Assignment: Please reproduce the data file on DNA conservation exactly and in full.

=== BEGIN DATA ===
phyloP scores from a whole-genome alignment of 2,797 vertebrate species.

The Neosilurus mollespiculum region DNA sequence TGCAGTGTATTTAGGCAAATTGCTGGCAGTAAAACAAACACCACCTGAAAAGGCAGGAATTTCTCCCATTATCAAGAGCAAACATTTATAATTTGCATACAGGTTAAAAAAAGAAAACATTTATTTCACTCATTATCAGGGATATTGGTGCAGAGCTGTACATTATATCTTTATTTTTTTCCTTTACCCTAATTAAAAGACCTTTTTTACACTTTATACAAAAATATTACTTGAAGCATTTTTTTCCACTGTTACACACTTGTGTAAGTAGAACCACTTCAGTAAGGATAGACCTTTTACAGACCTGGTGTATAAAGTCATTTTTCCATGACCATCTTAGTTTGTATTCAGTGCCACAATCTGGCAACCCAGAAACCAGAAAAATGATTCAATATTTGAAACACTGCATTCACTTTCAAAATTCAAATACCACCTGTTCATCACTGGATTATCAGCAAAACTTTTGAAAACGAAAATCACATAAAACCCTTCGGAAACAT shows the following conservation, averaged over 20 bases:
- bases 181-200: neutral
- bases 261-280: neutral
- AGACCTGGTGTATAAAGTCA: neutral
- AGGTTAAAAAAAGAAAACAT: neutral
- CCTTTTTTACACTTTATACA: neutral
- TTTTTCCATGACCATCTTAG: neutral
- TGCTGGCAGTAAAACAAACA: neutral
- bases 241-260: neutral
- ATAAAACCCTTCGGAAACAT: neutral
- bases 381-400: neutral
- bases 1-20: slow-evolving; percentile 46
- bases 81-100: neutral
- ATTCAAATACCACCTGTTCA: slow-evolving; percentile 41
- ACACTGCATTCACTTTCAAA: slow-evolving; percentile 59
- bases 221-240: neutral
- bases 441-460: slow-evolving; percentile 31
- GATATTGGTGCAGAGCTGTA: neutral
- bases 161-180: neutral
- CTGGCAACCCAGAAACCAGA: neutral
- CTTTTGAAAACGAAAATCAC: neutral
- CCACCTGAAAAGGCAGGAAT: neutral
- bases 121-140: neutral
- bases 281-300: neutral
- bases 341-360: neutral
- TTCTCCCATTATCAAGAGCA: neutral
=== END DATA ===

phyloP scores from a whole-genome alignment of 2,797 vertebrate species.

The Neosilurus mollespiculum region DNA sequence TGCAGTGTATTTAGGCAAATTGCTGGCAGTAAAACAAACACCACCTGAAAAGGCAGGAATTTCTCCCATTATCAAGAGCAAACATTTATAATTTGCATACAGGTTAAAAAAAGAAAACATTTATTTCACTCATTATCAGGGATATTGGTGCAGAGCTGTACATTATATCTTTATTTTTTTCCTTTACCCTAATTAAAAGACCTTTTTTACACTTTATACAAAAATATTACTTGAAGCATTTTTTTCCACTGTTACACACTTGTGTAAGTAGAACCACTTCAGTAAGGATAGACCTTTTACAGACCTGGTGTATAAAGTCATTTTTCCATGACCATCTTAGTTTGTATTCAGTGCCACAATCTGGCAACCCAGAAACCAGAAAAATGATTCAATATTTGAAACACTGCATTCACTTTCAAAATTCAAATACCACCTGTTCATCACTGGATTATCAGCAAAACTTTTGAAAACGAAAATCACATAAAACCCTTCGGAAACAT shows the following conservation, averaged over 20 bases:
- bases 181-200: neutral
- bases 261-280: neutral
- AGACCTGGTGTATAAAGTCA: neutral
- AGGTTAAAAAAAGAAAACAT: neutral
- CCTTTTTTACACTTTATACA: neutral
- TTTTTCCATGACCATCTTAG: neutral
- TGCTGGCAGTAAAACAAACA: neutral
- bases 241-260: neutral
- ATAAAACCCTTCGGAAACAT: neutral
- bases 381-400: neutral
- bases 1-20: slow-evolving; percentile 46
- bases 81-100: neutral
- ATTCAAATACCACCTGTTCA: slow-evolving; percentile 41
- ACACTGCATTCACTTTCAAA: slow-evolving; percentile 59
- bases 221-240: neutral
- bases 441-460: slow-evolving; percentile 31
- GATATTGGTGCAGAGCTGTA: neutral
- bases 161-180: neutral
- CTGGCAACCCAGAAACCAGA: neutral
- CTTTTGAAAACGAAAATCAC: neutral
- CCACCTGAAAAGGCAGGAAT: neutral
- bases 121-140: neutral
- bases 281-300: neutral
- bases 341-360: neutral
- TTCTCCCATTATCAAGAGCA: neutral